Carney, Shirley A., Hall, M., Lawrence, J. C., and Ricketts, C. R. (1974).British Journal of Industrial Medicine,31, 317-321. Rationale of the treatment of hydrofluoric acid burns. On contact with skin hydrofluoric acid yields hydrogen and fluoride ions, which exhaust the tissue's buffering capacity. Fluoride was found to be toxic to skin cells, as judged by the accumulation of 3-phosphoglycerate (3-PG), at about 2 × 10-3 mol/l fluoride ion in the medium on which skin slices were maintained. This toxicity was reversible by the dilution brought about by transfer of the skin to a fresh medium; 3-PG levels fell and tetrazolium reductase measurements showed adequate viability. Using a specific ion electrode for fluoride, the efficacy of calcium, magnesium and lanthanum salts and hyamine in lowering fluoride ion concentration in the presence of serum was examined. Lanthanum was the most effective but was itself toxic to skin cells as judged by respiration and tetrazolium reductase measurements. Calcium appeared more effective as chloride than as gluconate. Magnesium and hyamine were ineffective under the conditions of experiment.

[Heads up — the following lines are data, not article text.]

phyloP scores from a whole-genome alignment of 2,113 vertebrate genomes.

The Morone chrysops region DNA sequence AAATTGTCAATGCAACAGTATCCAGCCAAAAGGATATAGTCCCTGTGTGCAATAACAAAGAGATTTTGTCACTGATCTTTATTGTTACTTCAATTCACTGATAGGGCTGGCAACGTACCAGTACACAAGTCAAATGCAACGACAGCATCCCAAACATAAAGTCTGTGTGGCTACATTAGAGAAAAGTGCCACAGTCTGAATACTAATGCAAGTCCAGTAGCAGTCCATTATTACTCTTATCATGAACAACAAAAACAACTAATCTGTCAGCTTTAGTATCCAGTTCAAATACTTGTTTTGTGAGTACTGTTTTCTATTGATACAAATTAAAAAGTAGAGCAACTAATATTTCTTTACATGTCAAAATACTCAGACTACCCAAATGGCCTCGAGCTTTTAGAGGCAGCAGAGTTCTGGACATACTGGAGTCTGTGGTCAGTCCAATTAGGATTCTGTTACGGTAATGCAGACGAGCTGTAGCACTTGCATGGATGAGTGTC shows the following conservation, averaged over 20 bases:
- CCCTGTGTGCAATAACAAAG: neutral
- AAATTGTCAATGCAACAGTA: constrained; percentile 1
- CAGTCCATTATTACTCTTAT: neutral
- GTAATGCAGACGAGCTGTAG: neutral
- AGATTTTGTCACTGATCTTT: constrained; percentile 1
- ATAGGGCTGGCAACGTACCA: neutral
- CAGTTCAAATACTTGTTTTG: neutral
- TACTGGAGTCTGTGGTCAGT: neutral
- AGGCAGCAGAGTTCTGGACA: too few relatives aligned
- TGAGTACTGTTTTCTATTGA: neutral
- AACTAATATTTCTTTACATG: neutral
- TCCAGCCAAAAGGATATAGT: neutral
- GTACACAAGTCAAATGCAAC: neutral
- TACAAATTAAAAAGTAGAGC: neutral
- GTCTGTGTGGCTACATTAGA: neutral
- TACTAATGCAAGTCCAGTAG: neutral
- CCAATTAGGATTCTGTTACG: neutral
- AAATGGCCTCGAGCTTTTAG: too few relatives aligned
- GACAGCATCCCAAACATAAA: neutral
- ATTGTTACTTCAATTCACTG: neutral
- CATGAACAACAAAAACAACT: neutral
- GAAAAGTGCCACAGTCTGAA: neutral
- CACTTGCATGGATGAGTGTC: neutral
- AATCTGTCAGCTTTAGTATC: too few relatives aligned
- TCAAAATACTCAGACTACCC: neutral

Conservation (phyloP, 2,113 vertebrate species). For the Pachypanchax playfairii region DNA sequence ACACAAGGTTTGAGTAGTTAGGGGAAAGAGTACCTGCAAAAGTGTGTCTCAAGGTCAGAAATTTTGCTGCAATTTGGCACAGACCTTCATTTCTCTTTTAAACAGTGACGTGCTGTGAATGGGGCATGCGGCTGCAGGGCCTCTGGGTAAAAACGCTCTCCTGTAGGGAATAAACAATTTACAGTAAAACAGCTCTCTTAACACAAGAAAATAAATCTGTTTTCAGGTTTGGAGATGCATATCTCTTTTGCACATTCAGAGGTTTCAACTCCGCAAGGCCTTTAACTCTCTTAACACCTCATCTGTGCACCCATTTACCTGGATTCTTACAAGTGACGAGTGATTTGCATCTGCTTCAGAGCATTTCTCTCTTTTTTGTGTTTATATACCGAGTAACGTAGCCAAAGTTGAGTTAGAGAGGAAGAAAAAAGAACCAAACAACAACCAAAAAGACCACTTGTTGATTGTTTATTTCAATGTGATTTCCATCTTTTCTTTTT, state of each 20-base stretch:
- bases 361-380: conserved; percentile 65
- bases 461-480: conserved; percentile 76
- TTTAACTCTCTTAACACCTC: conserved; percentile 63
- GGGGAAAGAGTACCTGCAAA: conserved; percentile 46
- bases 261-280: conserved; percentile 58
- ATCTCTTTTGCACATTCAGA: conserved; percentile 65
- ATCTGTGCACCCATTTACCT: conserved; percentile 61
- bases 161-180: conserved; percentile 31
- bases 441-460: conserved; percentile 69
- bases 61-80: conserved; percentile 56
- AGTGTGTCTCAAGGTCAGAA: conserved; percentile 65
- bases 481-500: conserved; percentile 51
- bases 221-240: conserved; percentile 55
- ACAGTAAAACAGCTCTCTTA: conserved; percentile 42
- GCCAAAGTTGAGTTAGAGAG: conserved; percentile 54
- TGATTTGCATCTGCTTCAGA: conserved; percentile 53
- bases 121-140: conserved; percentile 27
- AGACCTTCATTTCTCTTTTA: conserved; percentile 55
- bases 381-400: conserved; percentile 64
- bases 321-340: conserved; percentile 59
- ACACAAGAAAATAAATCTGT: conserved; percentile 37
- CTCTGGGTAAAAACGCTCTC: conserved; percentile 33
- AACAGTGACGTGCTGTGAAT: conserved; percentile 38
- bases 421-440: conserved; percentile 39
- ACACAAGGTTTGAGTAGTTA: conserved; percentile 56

In the presence of serum, calcium gluconate is only just capable of lowering the concentration of fluoride ions to the level at which their toxic effect is negligible. The importance of rapid removal of hydrofluoric acid from the skin surface as a first-aid treatment is emphasized.
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